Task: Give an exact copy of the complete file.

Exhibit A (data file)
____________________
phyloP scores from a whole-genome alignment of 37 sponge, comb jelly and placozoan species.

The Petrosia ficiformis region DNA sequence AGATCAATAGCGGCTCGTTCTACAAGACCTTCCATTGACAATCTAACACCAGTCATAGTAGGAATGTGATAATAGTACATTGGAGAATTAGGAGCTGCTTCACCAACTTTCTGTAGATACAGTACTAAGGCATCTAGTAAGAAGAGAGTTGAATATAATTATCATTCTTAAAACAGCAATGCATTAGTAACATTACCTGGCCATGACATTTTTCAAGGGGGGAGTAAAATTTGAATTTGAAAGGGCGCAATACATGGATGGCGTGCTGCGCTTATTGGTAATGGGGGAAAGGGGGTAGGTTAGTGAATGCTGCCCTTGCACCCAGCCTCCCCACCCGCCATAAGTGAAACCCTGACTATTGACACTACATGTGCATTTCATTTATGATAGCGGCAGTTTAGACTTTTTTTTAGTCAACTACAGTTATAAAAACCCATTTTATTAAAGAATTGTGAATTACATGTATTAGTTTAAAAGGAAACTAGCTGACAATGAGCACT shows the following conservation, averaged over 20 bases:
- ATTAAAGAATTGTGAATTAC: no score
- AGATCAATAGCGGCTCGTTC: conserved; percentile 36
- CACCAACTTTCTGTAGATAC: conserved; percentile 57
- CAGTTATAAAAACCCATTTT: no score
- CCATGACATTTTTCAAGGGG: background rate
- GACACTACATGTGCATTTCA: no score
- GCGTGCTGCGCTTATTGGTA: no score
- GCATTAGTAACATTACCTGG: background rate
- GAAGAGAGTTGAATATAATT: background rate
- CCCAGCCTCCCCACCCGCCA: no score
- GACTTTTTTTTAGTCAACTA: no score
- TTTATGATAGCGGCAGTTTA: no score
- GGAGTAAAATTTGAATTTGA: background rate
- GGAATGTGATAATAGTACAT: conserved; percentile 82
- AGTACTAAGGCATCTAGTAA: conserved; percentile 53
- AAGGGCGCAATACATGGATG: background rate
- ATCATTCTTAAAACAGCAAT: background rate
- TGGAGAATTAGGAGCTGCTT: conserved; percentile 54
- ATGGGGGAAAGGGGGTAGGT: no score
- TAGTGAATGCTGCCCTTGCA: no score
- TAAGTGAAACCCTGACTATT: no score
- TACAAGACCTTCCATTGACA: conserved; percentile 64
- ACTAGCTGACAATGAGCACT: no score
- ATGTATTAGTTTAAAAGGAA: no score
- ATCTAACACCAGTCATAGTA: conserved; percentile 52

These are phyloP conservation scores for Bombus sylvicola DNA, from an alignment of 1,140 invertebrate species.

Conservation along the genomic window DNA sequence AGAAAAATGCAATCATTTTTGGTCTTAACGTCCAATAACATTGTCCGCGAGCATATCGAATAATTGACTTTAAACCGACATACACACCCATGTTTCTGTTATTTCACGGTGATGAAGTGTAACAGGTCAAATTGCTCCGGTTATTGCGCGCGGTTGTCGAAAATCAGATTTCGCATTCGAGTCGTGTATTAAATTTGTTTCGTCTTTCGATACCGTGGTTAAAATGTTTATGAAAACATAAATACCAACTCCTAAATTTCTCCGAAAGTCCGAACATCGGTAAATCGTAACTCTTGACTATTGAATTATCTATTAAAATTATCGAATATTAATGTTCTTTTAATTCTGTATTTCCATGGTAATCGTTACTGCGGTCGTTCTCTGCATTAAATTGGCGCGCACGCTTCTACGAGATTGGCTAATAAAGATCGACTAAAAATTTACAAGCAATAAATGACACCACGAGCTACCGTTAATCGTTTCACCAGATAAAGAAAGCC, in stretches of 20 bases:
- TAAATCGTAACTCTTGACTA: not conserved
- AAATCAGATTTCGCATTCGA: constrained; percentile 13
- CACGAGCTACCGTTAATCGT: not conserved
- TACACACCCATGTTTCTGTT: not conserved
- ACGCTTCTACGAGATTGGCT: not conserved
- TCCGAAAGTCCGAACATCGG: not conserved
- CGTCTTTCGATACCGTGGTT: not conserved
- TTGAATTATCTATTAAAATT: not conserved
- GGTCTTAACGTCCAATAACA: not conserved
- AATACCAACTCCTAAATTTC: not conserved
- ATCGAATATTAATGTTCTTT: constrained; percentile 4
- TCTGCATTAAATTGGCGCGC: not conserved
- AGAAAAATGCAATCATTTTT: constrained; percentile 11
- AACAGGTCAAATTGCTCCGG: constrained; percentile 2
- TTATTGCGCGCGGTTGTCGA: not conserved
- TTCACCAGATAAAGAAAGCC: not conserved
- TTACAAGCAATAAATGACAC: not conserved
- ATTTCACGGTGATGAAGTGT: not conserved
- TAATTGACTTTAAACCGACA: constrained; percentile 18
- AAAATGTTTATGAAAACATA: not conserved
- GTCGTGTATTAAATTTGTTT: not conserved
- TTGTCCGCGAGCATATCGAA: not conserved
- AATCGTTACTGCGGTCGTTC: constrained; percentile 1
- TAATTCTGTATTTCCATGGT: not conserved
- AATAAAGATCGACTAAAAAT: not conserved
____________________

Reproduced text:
phyloP scores from a whole-genome alignment of 37 sponge, comb jelly and placozoan species.

The Petrosia ficiformis region DNA sequence AGATCAATAGCGGCTCGTTCTACAAGACCTTCCATTGACAATCTAACACCAGTCATAGTAGGAATGTGATAATAGTACATTGGAGAATTAGGAGCTGCTTCACCAACTTTCTGTAGATACAGTACTAAGGCATCTAGTAAGAAGAGAGTTGAATATAATTATCATTCTTAAAACAGCAATGCATTAGTAACATTACCTGGCCATGACATTTTTCAAGGGGGGAGTAAAATTTGAATTTGAAAGGGCGCAATACATGGATGGCGTGCTGCGCTTATTGGTAATGGGGGAAAGGGGGTAGGTTAGTGAATGCTGCCCTTGCACCCAGCCTCCCCACCCGCCATAAGTGAAACCCTGACTATTGACACTACATGTGCATTTCATTTATGATAGCGGCAGTTTAGACTTTTTTTTAGTCAACTACAGTTATAAAAACCCATTTTATTAAAGAATTGTGAATTACATGTATTAGTTTAAAAGGAAACTAGCTGACAATGAGCACT shows the following conservation, averaged over 20 bases:
- ATTAAAGAATTGTGAATTAC: no score
- AGATCAATAGCGGCTCGTTC: conserved; percentile 36
- CACCAACTTTCTGTAGATAC: conserved; percentile 57
- CAGTTATAAAAACCCATTTT: no score
- CCATGACATTTTTCAAGGGG: background rate
- GACACTACATGTGCATTTCA: no score
- GCGTGCTGCGCTTATTGGTA: no score
- GCATTAGTAACATTACCTGG: background rate
- GAAGAGAGTTGAATATAATT: background rate
- CCCAGCCTCCCCACCCGCCA: no score
- GACTTTTTTTTAGTCAACTA: no score
- TTTATGATAGCGGCAGTTTA: no score
- GGAGTAAAATTTGAATTTGA: background rate
- GGAATGTGATAATAGTACAT: conserved; percentile 82
- AGTACTAAGGCATCTAGTAA: conserved; percentile 53
- AAGGGCGCAATACATGGATG: background rate
- ATCATTCTTAAAACAGCAAT: background rate
- TGGAGAATTAGGAGCTGCTT: conserved; percentile 54
- ATGGGGGAAAGGGGGTAGGT: no score
- TAGTGAATGCTGCCCTTGCA: no score
- TAAGTGAAACCCTGACTATT: no score
- TACAAGACCTTCCATTGACA: conserved; percentile 64
- ACTAGCTGACAATGAGCACT: no score
- ATGTATTAGTTTAAAAGGAA: no score
- ATCTAACACCAGTCATAGTA: conserved; percentile 52

These are phyloP conservation scores for Bombus sylvicola DNA, from an alignment of 1,140 invertebrate species.

Conservation along the genomic window DNA sequence AGAAAAATGCAATCATTTTTGGTCTTAACGTCCAATAACATTGTCCGCGAGCATATCGAATAATTGACTTTAAACCGACATACACACCCATGTTTCTGTTATTTCACGGTGATGAAGTGTAACAGGTCAAATTGCTCCGGTTATTGCGCGCGGTTGTCGAAAATCAGATTTCGCATTCGAGTCGTGTATTAAATTTGTTTCGTCTTTCGATACCGTGGTTAAAATGTTTATGAAAACATAAATACCAACTCCTAAATTTCTCCGAAAGTCCGAACATCGGTAAATCGTAACTCTTGACTATTGAATTATCTATTAAAATTATCGAATATTAATGTTCTTTTAATTCTGTATTTCCATGGTAATCGTTACTGCGGTCGTTCTCTGCATTAAATTGGCGCGCACGCTTCTACGAGATTGGCTAATAAAGATCGACTAAAAATTTACAAGCAATAAATGACACCACGAGCTACCGTTAATCGTTTCACCAGATAAAGAAAGCC, in stretches of 20 bases:
- TAAATCGTAACTCTTGACTA: not conserved
- AAATCAGATTTCGCATTCGA: constrained; percentile 13
- CACGAGCTACCGTTAATCGT: not conserved
- TACACACCCATGTTTCTGTT: not conserved
- ACGCTTCTACGAGATTGGCT: not conserved
- TCCGAAAGTCCGAACATCGG: not conserved
- CGTCTTTCGATACCGTGGTT: not conserved
- TTGAATTATCTATTAAAATT: not conserved
- GGTCTTAACGTCCAATAACA: not conserved
- AATACCAACTCCTAAATTTC: not conserved
- ATCGAATATTAATGTTCTTT: constrained; percentile 4
- TCTGCATTAAATTGGCGCGC: not conserved
- AGAAAAATGCAATCATTTTT: constrained; percentile 11
- AACAGGTCAAATTGCTCCGG: constrained; percentile 2
- TTATTGCGCGCGGTTGTCGA: not conserved
- TTCACCAGATAAAGAAAGCC: not conserved
- TTACAAGCAATAAATGACAC: not conserved
- ATTTCACGGTGATGAAGTGT: not conserved
- TAATTGACTTTAAACCGACA: constrained; percentile 18
- AAAATGTTTATGAAAACATA: not conserved
- GTCGTGTATTAAATTTGTTT: not conserved
- TTGTCCGCGAGCATATCGAA: not conserved
- AATCGTTACTGCGGTCGTTC: constrained; percentile 1
- TAATTCTGTATTTCCATGGT: not conserved
- AATAAAGATCGACTAAAAAT: not conserved